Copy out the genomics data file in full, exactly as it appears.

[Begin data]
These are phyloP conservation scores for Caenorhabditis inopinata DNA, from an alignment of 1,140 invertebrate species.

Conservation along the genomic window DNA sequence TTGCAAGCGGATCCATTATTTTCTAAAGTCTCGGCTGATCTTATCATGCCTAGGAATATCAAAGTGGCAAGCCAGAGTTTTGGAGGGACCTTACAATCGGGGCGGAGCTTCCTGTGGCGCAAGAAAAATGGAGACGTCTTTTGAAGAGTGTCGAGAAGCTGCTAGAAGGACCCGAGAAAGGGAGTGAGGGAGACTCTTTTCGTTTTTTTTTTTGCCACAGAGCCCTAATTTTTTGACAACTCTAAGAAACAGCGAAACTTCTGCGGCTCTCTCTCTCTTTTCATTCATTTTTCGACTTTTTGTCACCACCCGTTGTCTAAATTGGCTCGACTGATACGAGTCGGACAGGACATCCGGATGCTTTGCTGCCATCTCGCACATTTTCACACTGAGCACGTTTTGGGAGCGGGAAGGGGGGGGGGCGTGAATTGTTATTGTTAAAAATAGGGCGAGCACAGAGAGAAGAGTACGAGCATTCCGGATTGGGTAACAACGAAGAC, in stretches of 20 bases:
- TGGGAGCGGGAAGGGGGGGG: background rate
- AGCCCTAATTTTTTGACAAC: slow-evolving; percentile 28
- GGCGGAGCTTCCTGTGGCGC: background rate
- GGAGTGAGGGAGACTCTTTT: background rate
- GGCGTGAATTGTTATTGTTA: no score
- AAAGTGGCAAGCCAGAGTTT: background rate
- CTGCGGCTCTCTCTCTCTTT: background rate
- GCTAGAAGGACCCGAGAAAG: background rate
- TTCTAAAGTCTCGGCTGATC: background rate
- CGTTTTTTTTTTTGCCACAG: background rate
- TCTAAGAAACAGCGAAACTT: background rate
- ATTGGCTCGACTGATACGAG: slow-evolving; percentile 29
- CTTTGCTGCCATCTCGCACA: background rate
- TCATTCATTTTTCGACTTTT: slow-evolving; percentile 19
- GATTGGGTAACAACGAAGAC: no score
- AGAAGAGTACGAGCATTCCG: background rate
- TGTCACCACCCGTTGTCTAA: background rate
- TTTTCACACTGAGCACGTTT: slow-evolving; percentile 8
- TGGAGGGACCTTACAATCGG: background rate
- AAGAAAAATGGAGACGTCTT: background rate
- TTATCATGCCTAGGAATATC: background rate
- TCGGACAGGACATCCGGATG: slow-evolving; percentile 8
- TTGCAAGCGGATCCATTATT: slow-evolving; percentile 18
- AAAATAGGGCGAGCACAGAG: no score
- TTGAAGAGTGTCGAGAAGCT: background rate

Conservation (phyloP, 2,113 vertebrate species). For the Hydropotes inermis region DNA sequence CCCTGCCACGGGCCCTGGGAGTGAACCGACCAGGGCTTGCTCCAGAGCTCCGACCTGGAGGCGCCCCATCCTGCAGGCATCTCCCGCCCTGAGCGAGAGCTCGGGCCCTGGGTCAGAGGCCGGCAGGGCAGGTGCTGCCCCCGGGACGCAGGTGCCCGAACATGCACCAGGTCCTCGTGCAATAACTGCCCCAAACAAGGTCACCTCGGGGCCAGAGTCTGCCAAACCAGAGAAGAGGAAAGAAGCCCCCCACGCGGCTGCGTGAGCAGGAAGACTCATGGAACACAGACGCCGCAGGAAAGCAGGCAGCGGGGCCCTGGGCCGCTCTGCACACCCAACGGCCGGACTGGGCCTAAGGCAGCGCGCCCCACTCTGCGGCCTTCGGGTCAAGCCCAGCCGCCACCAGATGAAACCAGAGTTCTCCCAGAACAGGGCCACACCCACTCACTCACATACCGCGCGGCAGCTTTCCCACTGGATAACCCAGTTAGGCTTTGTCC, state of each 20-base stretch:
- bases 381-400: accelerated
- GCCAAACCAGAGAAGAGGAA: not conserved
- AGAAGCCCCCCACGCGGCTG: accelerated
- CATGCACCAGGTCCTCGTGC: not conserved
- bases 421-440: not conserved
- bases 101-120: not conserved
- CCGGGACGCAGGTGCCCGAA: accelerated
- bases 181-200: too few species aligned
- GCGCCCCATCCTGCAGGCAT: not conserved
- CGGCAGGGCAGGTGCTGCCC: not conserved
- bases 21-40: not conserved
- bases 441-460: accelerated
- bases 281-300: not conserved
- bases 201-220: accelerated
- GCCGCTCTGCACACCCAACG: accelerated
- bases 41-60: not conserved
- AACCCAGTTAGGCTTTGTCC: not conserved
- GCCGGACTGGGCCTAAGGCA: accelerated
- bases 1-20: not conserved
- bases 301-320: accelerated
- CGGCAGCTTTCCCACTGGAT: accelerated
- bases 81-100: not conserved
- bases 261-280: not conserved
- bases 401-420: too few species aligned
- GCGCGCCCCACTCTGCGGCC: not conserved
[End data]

These are phyloP conservation scores for Caenorhabditis inopinata DNA, from an alignment of 1,140 invertebrate species.

Conservation along the genomic window DNA sequence TTGCAAGCGGATCCATTATTTTCTAAAGTCTCGGCTGATCTTATCATGCCTAGGAATATCAAAGTGGCAAGCCAGAGTTTTGGAGGGACCTTACAATCGGGGCGGAGCTTCCTGTGGCGCAAGAAAAATGGAGACGTCTTTTGAAGAGTGTCGAGAAGCTGCTAGAAGGACCCGAGAAAGGGAGTGAGGGAGACTCTTTTCGTTTTTTTTTTTGCCACAGAGCCCTAATTTTTTGACAACTCTAAGAAACAGCGAAACTTCTGCGGCTCTCTCTCTCTTTTCATTCATTTTTCGACTTTTTGTCACCACCCGTTGTCTAAATTGGCTCGACTGATACGAGTCGGACAGGACATCCGGATGCTTTGCTGCCATCTCGCACATTTTCACACTGAGCACGTTTTGGGAGCGGGAAGGGGGGGGGGCGTGAATTGTTATTGTTAAAAATAGGGCGAGCACAGAGAGAAGAGTACGAGCATTCCGGATTGGGTAACAACGAAGAC, in stretches of 20 bases:
- TGGGAGCGGGAAGGGGGGGG: background rate
- AGCCCTAATTTTTTGACAAC: slow-evolving; percentile 28
- GGCGGAGCTTCCTGTGGCGC: background rate
- GGAGTGAGGGAGACTCTTTT: background rate
- GGCGTGAATTGTTATTGTTA: no score
- AAAGTGGCAAGCCAGAGTTT: background rate
- CTGCGGCTCTCTCTCTCTTT: background rate
- GCTAGAAGGACCCGAGAAAG: background rate
- TTCTAAAGTCTCGGCTGATC: background rate
- CGTTTTTTTTTTTGCCACAG: background rate
- TCTAAGAAACAGCGAAACTT: background rate
- ATTGGCTCGACTGATACGAG: slow-evolving; percentile 29
- CTTTGCTGCCATCTCGCACA: background rate
- TCATTCATTTTTCGACTTTT: slow-evolving; percentile 19
- GATTGGGTAACAACGAAGAC: no score
- AGAAGAGTACGAGCATTCCG: background rate
- TGTCACCACCCGTTGTCTAA: background rate
- TTTTCACACTGAGCACGTTT: slow-evolving; percentile 8
- TGGAGGGACCTTACAATCGG: background rate
- AAGAAAAATGGAGACGTCTT: background rate
- TTATCATGCCTAGGAATATC: background rate
- TCGGACAGGACATCCGGATG: slow-evolving; percentile 8
- TTGCAAGCGGATCCATTATT: slow-evolving; percentile 18
- AAAATAGGGCGAGCACAGAG: no score
- TTGAAGAGTGTCGAGAAGCT: background rate

Conservation (phyloP, 2,113 vertebrate species). For the Hydropotes inermis region DNA sequence CCCTGCCACGGGCCCTGGGAGTGAACCGACCAGGGCTTGCTCCAGAGCTCCGACCTGGAGGCGCCCCATCCTGCAGGCATCTCCCGCCCTGAGCGAGAGCTCGGGCCCTGGGTCAGAGGCCGGCAGGGCAGGTGCTGCCCCCGGGACGCAGGTGCCCGAACATGCACCAGGTCCTCGTGCAATAACTGCCCCAAACAAGGTCACCTCGGGGCCAGAGTCTGCCAAACCAGAGAAGAGGAAAGAAGCCCCCCACGCGGCTGCGTGAGCAGGAAGACTCATGGAACACAGACGCCGCAGGAAAGCAGGCAGCGGGGCCCTGGGCCGCTCTGCACACCCAACGGCCGGACTGGGCCTAAGGCAGCGCGCCCCACTCTGCGGCCTTCGGGTCAAGCCCAGCCGCCACCAGATGAAACCAGAGTTCTCCCAGAACAGGGCCACACCCACTCACTCACATACCGCGCGGCAGCTTTCCCACTGGATAACCCAGTTAGGCTTTGTCC, state of each 20-base stretch:
- bases 381-400: accelerated
- GCCAAACCAGAGAAGAGGAA: not conserved
- AGAAGCCCCCCACGCGGCTG: accelerated
- CATGCACCAGGTCCTCGTGC: not conserved
- bases 421-440: not conserved
- bases 101-120: not conserved
- CCGGGACGCAGGTGCCCGAA: accelerated
- bases 181-200: too few species aligned
- GCGCCCCATCCTGCAGGCAT: not conserved
- CGGCAGGGCAGGTGCTGCCC: not conserved
- bases 21-40: not conserved
- bases 441-460: accelerated
- bases 281-300: not conserved
- bases 201-220: accelerated
- GCCGCTCTGCACACCCAACG: accelerated
- bases 41-60: not conserved
- AACCCAGTTAGGCTTTGTCC: not conserved
- GCCGGACTGGGCCTAAGGCA: accelerated
- bases 1-20: not conserved
- bases 301-320: accelerated
- CGGCAGCTTTCCCACTGGAT: accelerated
- bases 81-100: not conserved
- bases 261-280: not conserved
- bases 401-420: too few species aligned
- GCGCGCCCCACTCTGCGGCC: not conserved